The American currency fell across the board on Friday over a growing market optimism that the bipartisan lawmakers would be able to reach an accord regarding a second-round of trillion-dollar pandemic relief bill, while market participants’ bet that the Democratic Presidential candidate Joe Biden would win the November 3 US Presidential election and would proffer a huge stimulus bill, had diminished the safe-haven appeal of the American currency.
In point of fact, the US Dollar appeared to have regained its safe-haven bid on Tuesday after the US President Donald Trump had called off further negotiations regarding a comprehensive pandemic stimulus bill, though Trump had changed his tone later this week and a White House spokeswoman had been quoted saying on Wednesday that the US President would be backing a pandemic relief bill, should the bipartisan lawmakers reach an accord.
US Dollar sours as stimulus hopes rekindle
Since the American currency had been spiralling over a possible pandemic stimulus package lately, Friday’s downturn of the US Dollar was largely catalysed by a remark from the US House Speaker Nancy Pelosi who had been quoted saying earlier in the day that she would resume negotiations with the US Treasury’s Mnuchin late on the day.
Nonetheless, the talks between Mnuchin and Pelosi had broken off without a decipherable outcome, though a media headline released late on the day that said the Trump Administration had been working out a $1.8 trillion stimulus bill, had fuelled up the investors’ morale, however, analysts had cautioned that a comprehensive pandemic stimulus bill seemed highly unlikely before the November 3 US Presidential election.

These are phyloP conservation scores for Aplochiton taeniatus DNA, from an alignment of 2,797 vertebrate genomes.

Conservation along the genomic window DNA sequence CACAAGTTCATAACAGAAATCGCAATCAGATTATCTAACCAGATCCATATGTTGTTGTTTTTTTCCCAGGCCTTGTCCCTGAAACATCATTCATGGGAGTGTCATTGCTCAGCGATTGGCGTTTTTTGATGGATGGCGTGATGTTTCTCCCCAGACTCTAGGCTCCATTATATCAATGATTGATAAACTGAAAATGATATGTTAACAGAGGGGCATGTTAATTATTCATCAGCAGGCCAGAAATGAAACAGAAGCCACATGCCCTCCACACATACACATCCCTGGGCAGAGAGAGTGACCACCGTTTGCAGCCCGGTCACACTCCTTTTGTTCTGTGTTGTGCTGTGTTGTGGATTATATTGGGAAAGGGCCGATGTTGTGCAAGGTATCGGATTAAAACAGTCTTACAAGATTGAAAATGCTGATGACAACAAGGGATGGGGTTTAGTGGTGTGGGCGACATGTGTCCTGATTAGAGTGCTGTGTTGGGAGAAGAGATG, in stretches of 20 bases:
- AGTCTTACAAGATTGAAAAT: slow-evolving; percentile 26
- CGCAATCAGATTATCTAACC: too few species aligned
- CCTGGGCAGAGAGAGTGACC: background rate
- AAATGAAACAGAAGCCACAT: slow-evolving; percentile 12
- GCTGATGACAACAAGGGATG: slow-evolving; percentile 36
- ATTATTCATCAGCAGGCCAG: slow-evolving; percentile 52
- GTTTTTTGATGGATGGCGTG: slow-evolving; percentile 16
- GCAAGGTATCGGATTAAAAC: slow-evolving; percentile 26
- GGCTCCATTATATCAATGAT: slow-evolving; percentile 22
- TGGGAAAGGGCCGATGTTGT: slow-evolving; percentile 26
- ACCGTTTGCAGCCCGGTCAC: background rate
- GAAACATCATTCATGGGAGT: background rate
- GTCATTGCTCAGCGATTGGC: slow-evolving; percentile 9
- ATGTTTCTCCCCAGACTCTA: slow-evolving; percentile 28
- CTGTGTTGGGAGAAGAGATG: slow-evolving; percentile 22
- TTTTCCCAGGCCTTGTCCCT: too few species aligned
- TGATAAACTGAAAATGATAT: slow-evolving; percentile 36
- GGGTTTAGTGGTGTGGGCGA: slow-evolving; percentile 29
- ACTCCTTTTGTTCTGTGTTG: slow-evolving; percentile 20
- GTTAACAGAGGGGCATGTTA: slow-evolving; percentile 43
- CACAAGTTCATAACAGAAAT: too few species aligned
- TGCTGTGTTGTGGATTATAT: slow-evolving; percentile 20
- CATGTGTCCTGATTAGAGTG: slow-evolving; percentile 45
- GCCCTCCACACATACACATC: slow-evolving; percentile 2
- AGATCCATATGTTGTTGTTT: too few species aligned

Citing statistics, On Friday’s FX market closing bell, the US Dollar Index (DXY) measured against a basket of six major currencies fell by 0.54 per cent to 93.05, remarking its lowest level in three weeks, however, the US Dollar Index remained range-bound between 91.74 and 94.75 since late-July when an additional $1,200 per week in state unemployment benefits had expired.
Apart from that, the safe-haven Japanese Yen rose 0.39 per cent to 105.60, while the bloc’s common currency gained 0.57 per cent to wind down the day at $1.1825. Besides, possibilities of a Biden victory in the Nov.
3 US Presidential election had stepped up market optimisms, while the offshore yuan had been benefitted the most, rising to 6.6778 against its American counterpart and remarking its strongest level in one year and a half.
Concomitantly, the British Pound shot up 0.79 per cent to $1.3035, as investors seemed to be looking beyond a deluge of dismal data ahead of a key European Council summit next week. Meanwhile, referring to a deeply divided US Senate over the second-round of trillion dollar stimulus bill that could act as a lifeline for tens of millions of laid-off Americans, the North American head of FX strategy at CIBC Capital Markets in Toronto, Bipan Rai said on the day’s FX market round off, “It seems like, at least in the White House, there is more of a sense of urgency that it needs to be done.
However, the key question for us is whether or not the Senate Republicans are going to go with it … they don’t seem to be united. I think we’re more or less in a standstill until we get some more clarity on whether or not this stimulus package is going to go through”.